Devoting an entire issue of FORESIGHT Climate & Energy Business to the subject of electricity storage in grid networks might seem like overkill, but the more evidence we unearthed about the role of storage, the more we saw an urgent need to set the record straight.
Electricity storage, it turns out, is no more essential for reliable supplies of electricity from a power system based on variable sources of renewable energy, like wind and solar, than for a system based on fossil fuels and nuclear power.
FORESIGHT examines the complex case for electricity storage in power systems in its latest issue. We trust you’ll enjoy this readable walk, undertaken with a cool head through a hot topic of our times.
We face a fundamental change of the cost structure on the supply side and a need for a fundamental change.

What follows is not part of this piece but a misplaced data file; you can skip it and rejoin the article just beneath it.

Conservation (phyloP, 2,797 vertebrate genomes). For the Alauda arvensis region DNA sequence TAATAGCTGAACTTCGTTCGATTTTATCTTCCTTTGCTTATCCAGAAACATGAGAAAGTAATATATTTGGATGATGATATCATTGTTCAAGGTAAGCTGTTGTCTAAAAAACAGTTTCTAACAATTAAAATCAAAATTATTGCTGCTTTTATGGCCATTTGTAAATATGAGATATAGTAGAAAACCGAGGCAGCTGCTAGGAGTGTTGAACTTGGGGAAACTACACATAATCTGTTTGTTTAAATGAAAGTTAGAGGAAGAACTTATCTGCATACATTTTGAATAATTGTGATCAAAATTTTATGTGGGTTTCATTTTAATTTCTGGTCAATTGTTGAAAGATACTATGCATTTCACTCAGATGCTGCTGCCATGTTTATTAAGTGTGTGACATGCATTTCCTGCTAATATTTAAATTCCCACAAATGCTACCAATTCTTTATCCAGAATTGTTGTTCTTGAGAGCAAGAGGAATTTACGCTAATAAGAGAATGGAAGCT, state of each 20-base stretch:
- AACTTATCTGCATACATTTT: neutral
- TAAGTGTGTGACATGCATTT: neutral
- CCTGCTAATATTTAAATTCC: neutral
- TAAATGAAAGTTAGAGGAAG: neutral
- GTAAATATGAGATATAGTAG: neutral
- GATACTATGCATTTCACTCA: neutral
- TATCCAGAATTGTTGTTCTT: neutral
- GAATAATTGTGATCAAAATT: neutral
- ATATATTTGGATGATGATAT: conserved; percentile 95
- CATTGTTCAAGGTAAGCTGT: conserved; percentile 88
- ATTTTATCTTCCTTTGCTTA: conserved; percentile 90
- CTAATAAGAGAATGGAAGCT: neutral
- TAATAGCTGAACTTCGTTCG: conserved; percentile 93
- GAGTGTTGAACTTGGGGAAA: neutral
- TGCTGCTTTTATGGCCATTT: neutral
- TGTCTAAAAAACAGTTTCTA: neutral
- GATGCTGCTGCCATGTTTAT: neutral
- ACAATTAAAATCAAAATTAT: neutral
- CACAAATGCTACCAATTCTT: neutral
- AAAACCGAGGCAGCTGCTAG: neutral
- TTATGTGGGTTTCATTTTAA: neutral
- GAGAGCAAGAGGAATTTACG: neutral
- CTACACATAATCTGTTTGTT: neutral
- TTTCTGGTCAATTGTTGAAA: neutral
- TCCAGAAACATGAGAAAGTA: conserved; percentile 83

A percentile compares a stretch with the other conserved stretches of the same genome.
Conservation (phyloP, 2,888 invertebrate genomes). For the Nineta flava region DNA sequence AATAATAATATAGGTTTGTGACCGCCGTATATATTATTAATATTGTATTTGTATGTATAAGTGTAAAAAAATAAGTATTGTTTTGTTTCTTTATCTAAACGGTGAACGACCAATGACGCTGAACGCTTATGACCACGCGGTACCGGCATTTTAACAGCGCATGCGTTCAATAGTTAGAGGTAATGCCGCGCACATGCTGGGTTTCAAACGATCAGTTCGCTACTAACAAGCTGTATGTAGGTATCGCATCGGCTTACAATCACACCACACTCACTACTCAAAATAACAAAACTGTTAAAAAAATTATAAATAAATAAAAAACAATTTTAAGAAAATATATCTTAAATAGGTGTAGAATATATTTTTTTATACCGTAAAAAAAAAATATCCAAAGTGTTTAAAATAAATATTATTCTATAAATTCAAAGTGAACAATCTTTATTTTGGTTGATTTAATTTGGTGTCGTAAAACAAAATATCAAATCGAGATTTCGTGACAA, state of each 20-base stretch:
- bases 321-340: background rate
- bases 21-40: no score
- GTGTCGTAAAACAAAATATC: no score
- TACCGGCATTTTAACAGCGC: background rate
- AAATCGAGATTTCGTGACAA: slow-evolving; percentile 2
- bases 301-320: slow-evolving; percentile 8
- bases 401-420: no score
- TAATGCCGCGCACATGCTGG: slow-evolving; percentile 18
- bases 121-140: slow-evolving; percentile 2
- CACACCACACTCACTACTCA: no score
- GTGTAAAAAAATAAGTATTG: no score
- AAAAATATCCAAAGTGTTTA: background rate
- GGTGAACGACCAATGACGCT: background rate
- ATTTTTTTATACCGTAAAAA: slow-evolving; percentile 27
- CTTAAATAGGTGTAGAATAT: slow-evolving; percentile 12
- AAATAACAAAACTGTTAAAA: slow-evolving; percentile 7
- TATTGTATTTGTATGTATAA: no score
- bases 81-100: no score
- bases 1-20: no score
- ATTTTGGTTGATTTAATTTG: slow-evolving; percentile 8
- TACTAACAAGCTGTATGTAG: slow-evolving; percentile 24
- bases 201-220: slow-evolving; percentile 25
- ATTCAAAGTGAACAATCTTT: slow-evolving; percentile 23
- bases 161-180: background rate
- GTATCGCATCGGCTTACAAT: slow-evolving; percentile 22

They [the European Commission] are looking at this stuff backwards. I still think they are convinced the short-term market model could work even though they are also starting to realise that you need something parallel, with long term price signals that give investors confidence to invest in infrastructure and allow them to see a decent market return.
Despite tremendous cost decline of wind and solar technologies, electricity prices will probably remain too low to attract the level of investment needed.
The greatest barrier to overcome is the integration of variable renewables into electricity systems. This will require developing power system flexibility and also a friendly deployment of variable renewables.
Elon Musk’s Australian banter about batteries; battery challenge from wind; low cost pumped hydro storage; IEA wants stronger signals for new grid flexibility; facts and figures indicate limited role for battery storage in the big picture
By relieving grid bottlenecks of surplus supply and providing bursts of power when needed, storage can add sufficient value to find routes to profitability, but they are limited